TH You did not know how to read music at all?
MP I was not able to read music, but I could read tablature of course, but classical guitar in tabs at the time was basically unheard of.
TH Did you still keep your feet in the electric guitar world at that time?
MP There was a period when I first started doing this...I was approaching twenty, probably nineteen… when I started doing this. I was out of high school. I wasn’t going to college…I had no plans on going to college and I was still in a band playing shows. I was moonlighting as an aspiring classical guitarist just working out the fundamentals of finger-style guitar and learning these great tunes that I had fallen in love with as soon as I heard them. Not very long after that I learned that you could study guitar in college or at a university. I learned through my brother that Bill Yelverton at Middle Tennessee State University was holding auditions for guitarists in his studio. The audition went OK. I don’t recall him being particularly impressed…and I don’t blame him. He’s listening to a guy with one-inch long nails and no real training.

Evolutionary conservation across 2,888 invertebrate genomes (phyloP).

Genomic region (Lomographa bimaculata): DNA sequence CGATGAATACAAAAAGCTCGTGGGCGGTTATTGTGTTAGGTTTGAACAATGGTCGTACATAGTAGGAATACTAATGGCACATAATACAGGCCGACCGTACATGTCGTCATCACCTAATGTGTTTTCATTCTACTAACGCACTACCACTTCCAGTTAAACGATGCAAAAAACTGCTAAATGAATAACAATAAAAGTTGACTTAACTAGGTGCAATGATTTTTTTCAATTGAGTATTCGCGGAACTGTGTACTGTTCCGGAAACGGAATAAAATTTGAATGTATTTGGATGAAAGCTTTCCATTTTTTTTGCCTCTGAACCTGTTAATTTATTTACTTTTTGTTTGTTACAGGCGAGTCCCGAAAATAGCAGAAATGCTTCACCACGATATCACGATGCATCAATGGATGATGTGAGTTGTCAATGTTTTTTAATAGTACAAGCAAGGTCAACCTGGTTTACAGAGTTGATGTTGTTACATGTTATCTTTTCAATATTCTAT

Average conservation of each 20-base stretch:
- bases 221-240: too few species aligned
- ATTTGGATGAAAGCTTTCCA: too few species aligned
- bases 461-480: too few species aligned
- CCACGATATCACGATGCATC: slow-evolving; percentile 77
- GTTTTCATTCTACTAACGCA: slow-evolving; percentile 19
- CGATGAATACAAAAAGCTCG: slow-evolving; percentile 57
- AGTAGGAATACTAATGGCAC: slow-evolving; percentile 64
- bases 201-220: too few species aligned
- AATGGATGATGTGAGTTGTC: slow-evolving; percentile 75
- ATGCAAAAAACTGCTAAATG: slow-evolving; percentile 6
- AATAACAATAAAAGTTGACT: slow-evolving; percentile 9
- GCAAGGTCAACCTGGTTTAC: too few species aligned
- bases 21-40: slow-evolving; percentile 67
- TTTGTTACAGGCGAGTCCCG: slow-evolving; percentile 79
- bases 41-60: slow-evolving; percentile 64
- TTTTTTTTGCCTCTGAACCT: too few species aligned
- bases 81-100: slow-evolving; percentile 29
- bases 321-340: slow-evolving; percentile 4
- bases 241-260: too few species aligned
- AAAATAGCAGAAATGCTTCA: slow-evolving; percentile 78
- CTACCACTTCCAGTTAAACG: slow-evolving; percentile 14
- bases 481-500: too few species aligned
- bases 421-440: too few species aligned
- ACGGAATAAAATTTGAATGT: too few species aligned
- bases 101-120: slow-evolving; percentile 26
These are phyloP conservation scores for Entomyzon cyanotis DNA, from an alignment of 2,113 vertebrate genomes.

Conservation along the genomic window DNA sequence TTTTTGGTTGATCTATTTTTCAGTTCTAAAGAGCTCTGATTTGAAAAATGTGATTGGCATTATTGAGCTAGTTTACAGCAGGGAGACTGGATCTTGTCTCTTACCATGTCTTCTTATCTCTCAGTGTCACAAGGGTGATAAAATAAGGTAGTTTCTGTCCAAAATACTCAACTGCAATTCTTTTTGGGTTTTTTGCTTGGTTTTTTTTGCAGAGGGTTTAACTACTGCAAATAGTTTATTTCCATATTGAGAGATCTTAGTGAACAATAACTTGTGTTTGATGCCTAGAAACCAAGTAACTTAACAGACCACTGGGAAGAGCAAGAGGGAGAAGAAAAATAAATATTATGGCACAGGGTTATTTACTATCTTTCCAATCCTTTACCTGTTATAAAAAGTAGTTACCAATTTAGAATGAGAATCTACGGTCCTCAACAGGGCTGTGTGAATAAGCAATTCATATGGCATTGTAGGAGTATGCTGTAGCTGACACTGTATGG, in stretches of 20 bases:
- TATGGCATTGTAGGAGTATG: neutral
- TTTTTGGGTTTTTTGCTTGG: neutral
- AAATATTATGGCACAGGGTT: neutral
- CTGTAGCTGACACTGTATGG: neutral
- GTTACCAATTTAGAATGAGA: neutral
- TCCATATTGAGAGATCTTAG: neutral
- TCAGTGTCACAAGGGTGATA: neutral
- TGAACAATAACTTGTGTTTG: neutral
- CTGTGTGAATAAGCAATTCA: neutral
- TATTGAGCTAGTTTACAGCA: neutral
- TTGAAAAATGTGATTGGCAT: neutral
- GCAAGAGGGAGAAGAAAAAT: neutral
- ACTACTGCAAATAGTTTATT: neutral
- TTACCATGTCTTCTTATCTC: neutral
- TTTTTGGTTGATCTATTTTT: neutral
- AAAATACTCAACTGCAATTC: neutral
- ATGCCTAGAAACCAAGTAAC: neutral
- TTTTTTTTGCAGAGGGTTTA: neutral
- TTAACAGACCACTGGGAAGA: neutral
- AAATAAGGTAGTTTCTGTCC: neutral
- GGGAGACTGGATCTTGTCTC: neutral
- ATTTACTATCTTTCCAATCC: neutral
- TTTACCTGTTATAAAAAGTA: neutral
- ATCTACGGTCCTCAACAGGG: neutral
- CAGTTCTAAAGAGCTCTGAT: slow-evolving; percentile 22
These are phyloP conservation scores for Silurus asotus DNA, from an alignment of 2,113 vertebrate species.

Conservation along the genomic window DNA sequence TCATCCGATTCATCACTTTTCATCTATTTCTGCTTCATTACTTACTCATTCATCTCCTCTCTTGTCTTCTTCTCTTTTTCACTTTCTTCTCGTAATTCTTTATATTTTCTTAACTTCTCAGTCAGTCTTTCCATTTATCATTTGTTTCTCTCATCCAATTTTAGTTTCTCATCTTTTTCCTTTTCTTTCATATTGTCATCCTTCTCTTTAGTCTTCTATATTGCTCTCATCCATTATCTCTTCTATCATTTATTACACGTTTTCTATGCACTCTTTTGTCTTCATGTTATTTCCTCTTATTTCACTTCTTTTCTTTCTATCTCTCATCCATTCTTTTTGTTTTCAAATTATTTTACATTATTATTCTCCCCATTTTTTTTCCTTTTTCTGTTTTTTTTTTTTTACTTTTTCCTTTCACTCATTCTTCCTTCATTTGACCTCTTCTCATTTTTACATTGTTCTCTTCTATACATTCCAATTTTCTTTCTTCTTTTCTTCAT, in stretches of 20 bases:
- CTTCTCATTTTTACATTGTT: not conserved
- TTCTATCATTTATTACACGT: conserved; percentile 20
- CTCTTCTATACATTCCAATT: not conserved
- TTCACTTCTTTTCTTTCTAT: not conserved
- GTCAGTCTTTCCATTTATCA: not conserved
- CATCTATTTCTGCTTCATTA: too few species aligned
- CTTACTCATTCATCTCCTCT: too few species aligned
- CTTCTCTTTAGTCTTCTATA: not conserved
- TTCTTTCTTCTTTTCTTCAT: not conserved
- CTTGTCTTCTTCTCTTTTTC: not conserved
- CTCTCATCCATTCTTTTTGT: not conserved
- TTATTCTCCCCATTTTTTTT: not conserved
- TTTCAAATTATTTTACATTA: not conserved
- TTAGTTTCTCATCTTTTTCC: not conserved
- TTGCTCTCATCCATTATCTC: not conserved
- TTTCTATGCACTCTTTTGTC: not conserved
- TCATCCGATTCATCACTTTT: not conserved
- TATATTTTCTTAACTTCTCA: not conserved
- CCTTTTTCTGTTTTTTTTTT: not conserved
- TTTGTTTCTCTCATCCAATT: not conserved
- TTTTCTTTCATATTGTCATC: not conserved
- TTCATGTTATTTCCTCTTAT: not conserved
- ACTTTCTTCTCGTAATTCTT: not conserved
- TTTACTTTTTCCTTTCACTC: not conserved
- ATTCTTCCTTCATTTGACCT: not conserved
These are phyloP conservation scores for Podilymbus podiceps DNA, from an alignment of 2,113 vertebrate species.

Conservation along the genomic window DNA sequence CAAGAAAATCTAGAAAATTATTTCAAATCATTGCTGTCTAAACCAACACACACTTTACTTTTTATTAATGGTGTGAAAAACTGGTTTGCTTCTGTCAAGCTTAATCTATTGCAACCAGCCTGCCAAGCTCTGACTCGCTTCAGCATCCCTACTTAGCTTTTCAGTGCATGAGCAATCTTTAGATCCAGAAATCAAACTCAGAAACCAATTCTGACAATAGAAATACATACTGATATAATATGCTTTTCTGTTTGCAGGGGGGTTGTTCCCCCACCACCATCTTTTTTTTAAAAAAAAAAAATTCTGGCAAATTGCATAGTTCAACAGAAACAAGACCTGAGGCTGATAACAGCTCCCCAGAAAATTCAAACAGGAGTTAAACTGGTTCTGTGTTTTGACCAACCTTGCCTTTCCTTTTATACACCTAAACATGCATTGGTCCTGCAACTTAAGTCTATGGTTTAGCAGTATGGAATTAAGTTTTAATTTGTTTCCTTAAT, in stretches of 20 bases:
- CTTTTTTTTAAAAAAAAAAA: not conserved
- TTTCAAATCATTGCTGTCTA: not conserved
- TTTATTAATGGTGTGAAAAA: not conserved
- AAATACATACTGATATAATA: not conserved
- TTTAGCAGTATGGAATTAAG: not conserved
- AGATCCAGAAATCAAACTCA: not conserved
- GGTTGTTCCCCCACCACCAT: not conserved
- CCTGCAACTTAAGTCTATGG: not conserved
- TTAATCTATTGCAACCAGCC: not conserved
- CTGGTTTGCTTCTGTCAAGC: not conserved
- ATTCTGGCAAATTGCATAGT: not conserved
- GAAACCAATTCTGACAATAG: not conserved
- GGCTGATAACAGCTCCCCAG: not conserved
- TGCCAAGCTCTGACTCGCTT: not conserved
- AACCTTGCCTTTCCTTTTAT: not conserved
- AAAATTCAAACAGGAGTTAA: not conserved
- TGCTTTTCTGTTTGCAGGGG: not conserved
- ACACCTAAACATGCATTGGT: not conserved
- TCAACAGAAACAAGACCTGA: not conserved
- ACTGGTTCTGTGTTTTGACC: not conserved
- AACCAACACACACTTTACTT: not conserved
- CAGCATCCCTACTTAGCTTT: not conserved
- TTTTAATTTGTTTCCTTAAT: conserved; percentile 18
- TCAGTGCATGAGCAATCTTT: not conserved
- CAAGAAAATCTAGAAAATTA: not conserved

TH You weren’t the next Segovia at that point? (laughs)
MP I was not (laughing), but I did get a small scholarship that I was very happy to have received.
TH I’m struck by how late you really got your start with classical guitar. There are eight year-olds who can read music and have had more formal training that you had at twenty.
MP I think it was late. For instance, by the time I was good enough to do well in competitions, I didn’t want to do it anymore. (laughs) I was past that competitive phase. By the time I got good enough I just wanted to make music. When I started my Doctorate I was almost thirty years old. A lot of other guys were a few years younger than me.
TH How old are you now if you don’t mind me asking?
MP I’m thirty-eight.
MP After MTSU I went to Boone, North Carolina to study at Appalachian State University. And I got my doctorate from the University of Arizona. Professionally, in the last 3-4 years, my performance career has taken off in a more substantial way. With other guitarists, this may have happened some years earlier.